Does dancing help cognitive abilities in old age?

Does dancing help cognitive abilities in old age

It’s no secret that dancing is a great way to keep your body in shape. It can improve everything from muscle strength, endurance and balance. These are the things that help keep us healthy.

Dance Is A Great Way For The Mind To Stay In Shape

Not only can dancing be great fun, but it can also serve as a great form of exercise to increase fitness levels. Research has confirmed that dance is a great way for the mind to stay in shape as mental, physical and emotional skills are all performed collectively. All of these functions working together with each other can be of great benefit to your brain and overall health.

Multitasking Activities Help To Improve Cognitive Function

Many of these studies show that multitasking activities help to improve cognitive function and can also help slow the aging process. The Impact of Dance on Cognitive Health It’s long been known that exercise is associated with preserving cognitive function in older adults and studies are now starting to show dance as one of the most effective forms of exercise to slow the aging process.

Is Dancing More Effective At Slowing The Aging Process Than Traditional Fitness Training?

A recent study published in Frontiers in Human Neuroscience stated that dancing may be more effective at slowing the aging process than traditional fitness training. This is because of the added mental challenges required when we dance, which include the following. Remembering dance steps Holding your partner the right way Executing turns Recognizing the beat Moving in tandem with someone or just “feeling” the rhythm of the music and moving on your own Synchronizing movement with music The activities above are referred to as sensorimotor demands as they are movements triggered by sensory as well as motor impulses. When compared to many other physical activities, dancing is now being linked to a reduced risk of developing dementia. We recently wrote a post on the positive effects of dancing which may interest you.

The Effects Activities Had On Elderly Participants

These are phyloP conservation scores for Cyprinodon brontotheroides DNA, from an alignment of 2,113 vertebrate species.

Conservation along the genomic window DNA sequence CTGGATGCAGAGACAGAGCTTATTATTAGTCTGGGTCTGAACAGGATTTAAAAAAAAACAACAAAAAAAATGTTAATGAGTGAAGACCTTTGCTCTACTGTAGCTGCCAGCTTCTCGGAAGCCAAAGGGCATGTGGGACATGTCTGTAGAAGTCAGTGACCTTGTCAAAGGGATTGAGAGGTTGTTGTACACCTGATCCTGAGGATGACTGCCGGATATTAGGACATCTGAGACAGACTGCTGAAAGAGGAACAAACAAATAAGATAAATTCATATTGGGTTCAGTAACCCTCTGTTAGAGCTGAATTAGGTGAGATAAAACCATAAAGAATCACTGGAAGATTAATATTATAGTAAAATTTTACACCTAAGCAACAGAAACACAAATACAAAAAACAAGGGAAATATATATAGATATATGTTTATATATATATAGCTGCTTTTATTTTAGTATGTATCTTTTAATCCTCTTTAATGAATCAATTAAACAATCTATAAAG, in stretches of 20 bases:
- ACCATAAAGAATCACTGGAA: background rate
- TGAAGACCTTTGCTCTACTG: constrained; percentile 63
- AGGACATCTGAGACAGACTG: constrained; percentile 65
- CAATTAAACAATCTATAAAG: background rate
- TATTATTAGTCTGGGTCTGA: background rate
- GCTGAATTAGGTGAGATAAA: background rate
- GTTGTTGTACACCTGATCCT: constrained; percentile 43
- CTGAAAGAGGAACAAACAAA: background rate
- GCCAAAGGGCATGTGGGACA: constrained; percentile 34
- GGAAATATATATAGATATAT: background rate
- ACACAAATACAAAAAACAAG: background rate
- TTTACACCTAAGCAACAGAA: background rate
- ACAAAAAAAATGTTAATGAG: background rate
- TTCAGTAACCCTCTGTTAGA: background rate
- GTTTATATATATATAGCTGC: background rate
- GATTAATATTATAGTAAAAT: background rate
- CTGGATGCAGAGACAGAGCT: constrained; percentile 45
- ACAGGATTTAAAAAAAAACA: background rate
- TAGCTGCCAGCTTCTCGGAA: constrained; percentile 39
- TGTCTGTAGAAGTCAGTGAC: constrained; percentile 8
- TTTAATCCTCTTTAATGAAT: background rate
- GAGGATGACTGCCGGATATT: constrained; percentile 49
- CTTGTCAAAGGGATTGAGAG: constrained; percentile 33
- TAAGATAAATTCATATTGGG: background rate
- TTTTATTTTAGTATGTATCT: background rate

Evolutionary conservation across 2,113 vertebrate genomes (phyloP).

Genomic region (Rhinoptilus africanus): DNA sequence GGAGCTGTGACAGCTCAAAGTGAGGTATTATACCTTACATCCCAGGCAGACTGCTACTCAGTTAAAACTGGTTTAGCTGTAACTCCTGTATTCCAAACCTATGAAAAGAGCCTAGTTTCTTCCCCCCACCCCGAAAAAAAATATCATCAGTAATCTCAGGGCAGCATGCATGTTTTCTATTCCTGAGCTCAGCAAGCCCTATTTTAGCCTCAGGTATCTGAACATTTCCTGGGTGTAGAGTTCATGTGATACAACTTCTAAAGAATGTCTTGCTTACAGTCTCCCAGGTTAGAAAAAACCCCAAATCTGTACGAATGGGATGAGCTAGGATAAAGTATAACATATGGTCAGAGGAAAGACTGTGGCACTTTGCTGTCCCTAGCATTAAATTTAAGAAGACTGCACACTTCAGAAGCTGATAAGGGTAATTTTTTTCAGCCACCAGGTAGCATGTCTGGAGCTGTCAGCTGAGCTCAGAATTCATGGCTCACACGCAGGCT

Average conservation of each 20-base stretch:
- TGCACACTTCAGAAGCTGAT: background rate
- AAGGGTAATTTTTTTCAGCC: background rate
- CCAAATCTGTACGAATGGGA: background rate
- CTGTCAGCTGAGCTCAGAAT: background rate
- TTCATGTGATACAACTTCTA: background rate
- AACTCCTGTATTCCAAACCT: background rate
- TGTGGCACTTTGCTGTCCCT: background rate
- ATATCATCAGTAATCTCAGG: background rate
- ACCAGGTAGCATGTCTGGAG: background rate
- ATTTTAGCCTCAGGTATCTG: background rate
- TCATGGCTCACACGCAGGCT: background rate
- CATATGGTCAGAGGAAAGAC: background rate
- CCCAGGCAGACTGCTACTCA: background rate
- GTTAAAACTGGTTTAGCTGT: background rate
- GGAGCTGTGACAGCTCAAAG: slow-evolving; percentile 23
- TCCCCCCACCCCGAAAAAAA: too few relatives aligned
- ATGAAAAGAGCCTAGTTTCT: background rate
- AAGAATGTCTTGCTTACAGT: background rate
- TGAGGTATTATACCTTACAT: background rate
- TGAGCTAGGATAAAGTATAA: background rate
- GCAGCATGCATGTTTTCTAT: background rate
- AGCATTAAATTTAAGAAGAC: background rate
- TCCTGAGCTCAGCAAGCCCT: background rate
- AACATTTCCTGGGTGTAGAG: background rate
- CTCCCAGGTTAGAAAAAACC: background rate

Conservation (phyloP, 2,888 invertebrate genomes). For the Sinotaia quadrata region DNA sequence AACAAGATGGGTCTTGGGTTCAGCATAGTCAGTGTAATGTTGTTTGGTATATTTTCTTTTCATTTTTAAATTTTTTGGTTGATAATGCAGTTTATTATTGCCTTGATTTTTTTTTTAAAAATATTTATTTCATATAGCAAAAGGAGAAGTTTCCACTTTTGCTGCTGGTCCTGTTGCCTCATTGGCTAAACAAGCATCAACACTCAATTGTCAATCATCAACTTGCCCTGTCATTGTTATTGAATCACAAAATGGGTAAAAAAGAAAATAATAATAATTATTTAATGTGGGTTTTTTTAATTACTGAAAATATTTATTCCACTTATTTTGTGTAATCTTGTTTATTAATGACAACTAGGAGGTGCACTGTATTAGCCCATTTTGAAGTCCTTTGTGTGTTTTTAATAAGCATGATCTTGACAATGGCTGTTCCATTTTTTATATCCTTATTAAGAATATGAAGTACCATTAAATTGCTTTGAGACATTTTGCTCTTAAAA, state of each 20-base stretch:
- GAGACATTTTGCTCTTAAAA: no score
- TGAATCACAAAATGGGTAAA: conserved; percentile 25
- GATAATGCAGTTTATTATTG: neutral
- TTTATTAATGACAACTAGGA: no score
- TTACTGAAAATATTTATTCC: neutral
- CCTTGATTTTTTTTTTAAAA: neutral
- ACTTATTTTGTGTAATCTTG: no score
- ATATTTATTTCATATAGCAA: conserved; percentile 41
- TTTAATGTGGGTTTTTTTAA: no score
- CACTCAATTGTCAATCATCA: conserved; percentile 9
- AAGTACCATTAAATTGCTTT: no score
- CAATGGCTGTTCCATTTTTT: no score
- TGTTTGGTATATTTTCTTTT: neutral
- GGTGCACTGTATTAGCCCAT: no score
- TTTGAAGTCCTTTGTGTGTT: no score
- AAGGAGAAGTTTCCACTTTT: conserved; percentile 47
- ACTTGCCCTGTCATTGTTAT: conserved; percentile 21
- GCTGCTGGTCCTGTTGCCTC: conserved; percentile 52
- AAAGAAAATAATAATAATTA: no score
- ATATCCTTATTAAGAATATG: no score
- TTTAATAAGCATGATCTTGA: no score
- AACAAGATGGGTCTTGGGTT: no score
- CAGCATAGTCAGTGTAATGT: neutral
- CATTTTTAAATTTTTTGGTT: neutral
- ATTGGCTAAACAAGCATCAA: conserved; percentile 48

A recent study looked at the effects certain activities had on elderly participants. Overall they looked at eleven different physical activities, including swimming, cycling, tennis, and even golf. The only physical activity shown to lower the participant’s risk of dementia was dancing. A different study from the University of Illinois at Chicago was conducted with a Latin ballroom dance program for older sedentary adults.

Improvements In Many Areas Including:

The senior dancers reported improvements in many areas including memory attention and focus. Another study involving elderly people experiencing mild cognitive impairment reported an improvement in the participants thinking and memory.

Benefits For People Suffering From Parkinson’s

Dancing has also shown it can provide benefits for people suffering from Parkinson’s by helping to alleviate some of the symptoms, such as stiffness, tremors, coordination, and impaired balance

Regions Of The Brain – critical for cognitive health

Here are the regions of the brain that are critical for cognitive health: The hippocampus, where cognitive function and balance, memory consolidation, learning, and navigation reside. The motor cortex, which dictates planning, control, and voluntary movement. The basal ganglia, where coordination and fluid movement originate

The Conclusion Of All These Studies

The conclusion of all these studies shows that age-related degeneration in the brain and cognitive impairment may be mitigated with dance and other physical activities. The theory as to why dancing shows the most benefit out all the other physical activities studied is that it requires more thinking than the others, and not just motor skills. Other Health Benefits of Dancing It is not uncommon for people to become more isolated as they grow older. This is why dance is a great friend to many of the older generation. Dancing can greatly improve one’s physical and mental wellbeing while the social aspect can enhance our emotional wellbeing.